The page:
World · August 5, 2022

Chinese military exercises continue off Taiwan

Japan’s leader on Friday asked China to halt its military exercises around Taiwan, a day after five of the Chinese missiles launched during the exercises landed in waters claimed by Japan for its sole economic use.

Prime Minister Fumio Kishida called for an “immediate stop” of the exercises, which he said would “have a serious impact on the peace and stability of the region and the world,” Kyodo News reported. He spoke to reporters after meeting with President Nancy Pelosi, whose high-profile visit to Taiwan this week infuriated China and led to military exercises.

Ms. Pelosi said China “may try to prevent Taiwan from visiting or participating in other places, but it will not isolate Taiwan.”

At least 11 Chinese missiles landed in the waters north, south and east of Taiwan on Thursday, the first day of the exercises, which are expected to end on Sunday. The People’s Liberation Army of China said that “everyone hit their targets with precision.” Japan claimed that five of them had fallen into its exclusive economic zone, outside its territorial waters.

The exercises seemed to continue on Friday morning. The Taiwanese Ministry of Defense said Chinese ships and planes have crossed the informal midline in the Taiwan Strait, which separates the island from mainland China.

The defense ministry claimed to have sent its own aircraft and Land-based ships and missile systems deployed to monitor the situation.

China claims Taiwan, an autonomous democracy off the south coast, as its territory, and considers visits by American politicians an affront. Ms. Pelosi met with Taiwan’s president, lawmakers and human rights activists on Wednesday, greeting the island’s commitment to democracy.

In addition to demonstrating Beijing’s displeasure with his visit, the drills – scheduled to be held in six areas around Taiwan – appear to have been designed as evidence to isolate the island as part of a potential invasion. Chinese leaders, including the current one, Xi Jinping, have long argued that Taiwan will eventually have to be brought under Beijing’s control, if necessary by force.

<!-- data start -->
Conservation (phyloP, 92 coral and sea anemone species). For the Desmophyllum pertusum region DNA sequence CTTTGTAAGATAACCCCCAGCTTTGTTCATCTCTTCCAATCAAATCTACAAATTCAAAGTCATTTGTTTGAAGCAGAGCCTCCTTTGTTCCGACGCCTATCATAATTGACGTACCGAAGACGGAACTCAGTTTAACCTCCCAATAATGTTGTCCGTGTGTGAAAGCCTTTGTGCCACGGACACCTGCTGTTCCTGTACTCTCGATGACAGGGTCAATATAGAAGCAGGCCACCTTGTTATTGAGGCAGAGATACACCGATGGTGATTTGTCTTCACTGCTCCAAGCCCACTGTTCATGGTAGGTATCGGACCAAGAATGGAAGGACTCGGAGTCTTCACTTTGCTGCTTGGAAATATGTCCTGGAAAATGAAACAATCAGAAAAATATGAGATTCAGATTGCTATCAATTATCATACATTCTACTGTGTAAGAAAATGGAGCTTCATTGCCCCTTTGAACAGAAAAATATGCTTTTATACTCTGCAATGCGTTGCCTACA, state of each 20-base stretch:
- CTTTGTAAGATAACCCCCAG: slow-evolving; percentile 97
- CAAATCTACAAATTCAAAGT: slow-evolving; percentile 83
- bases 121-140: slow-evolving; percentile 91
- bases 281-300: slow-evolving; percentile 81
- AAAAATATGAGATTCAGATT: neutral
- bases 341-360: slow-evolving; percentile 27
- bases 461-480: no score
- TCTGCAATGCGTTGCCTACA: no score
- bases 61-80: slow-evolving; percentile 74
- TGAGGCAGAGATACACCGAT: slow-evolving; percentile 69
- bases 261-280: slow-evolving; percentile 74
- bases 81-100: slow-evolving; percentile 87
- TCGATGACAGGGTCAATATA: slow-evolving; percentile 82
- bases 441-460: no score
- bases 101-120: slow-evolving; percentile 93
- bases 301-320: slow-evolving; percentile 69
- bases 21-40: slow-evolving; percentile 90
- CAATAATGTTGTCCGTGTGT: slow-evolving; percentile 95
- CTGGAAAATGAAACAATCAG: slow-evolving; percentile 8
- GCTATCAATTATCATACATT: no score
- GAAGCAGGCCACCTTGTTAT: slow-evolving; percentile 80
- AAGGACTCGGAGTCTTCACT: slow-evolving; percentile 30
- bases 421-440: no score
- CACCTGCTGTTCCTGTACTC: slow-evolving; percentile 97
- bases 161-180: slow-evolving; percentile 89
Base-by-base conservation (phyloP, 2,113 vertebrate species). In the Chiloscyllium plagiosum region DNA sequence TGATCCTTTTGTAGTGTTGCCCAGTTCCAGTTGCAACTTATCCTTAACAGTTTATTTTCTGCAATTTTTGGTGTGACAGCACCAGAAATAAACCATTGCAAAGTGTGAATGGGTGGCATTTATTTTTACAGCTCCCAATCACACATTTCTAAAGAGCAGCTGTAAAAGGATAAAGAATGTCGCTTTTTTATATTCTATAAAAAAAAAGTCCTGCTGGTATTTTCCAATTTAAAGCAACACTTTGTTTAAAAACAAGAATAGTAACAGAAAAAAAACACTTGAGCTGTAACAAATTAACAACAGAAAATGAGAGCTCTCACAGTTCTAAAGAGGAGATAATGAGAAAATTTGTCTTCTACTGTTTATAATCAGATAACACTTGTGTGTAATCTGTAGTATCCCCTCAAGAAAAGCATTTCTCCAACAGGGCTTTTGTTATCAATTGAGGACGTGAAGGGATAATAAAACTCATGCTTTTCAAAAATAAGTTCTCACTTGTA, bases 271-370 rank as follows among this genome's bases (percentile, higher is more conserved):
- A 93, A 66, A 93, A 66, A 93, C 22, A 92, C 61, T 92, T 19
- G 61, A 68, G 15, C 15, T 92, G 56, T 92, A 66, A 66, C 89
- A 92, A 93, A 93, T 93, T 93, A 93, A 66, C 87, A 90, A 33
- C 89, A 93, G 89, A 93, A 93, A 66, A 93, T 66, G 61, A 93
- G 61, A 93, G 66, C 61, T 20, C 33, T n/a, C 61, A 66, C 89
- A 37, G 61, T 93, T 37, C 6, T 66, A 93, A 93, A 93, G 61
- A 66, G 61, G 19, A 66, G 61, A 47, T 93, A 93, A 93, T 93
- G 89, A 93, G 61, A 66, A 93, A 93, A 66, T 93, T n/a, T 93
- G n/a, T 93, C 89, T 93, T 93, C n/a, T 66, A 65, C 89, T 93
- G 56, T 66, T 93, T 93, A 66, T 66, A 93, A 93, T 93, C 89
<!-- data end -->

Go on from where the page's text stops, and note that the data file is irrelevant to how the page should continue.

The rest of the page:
The exercises have put the United States in a delicate position. While the Pentagon wants to protect the force in the region, it is also sensitive to the risk that a military miscalculation near the island could trigger an unintended escalation.

John Kirby, a national security spokesman, said Thursday that the Pentagon had ordered the USS Ronald Reagan to “remain stationed” in the region, but some distance from the Taiwan Strait entrance. This represents a more cautious move than the one made during the Taiwan crisis in 1996, when President Bill Clinton brought aircraft carriers closer to the strait.

The United States will resume “normal air and sea transits through the Taiwan Strait in the coming weeks,” Kirby added, an indication that the White House wants the Chinese drills to end sooner.

On Friday morning, the United States Navy 7th Fleet sent photo on Twitter of fighters on the deck of the USS Ronald Reagan during what were said to be “flight operations” in the Philippine Sea, southeast of Taiwan.

It was unclear on Friday how the rest of the Chinese exercises would play out. China’s Eastern Theater Command, which includes Taiwan, said it was mobilizing more than 100 fighter jets, bombers and other aircraft, as well as more than 10 destroyers and frigates, according to Reuters.

Ben Dooley contributed to the report.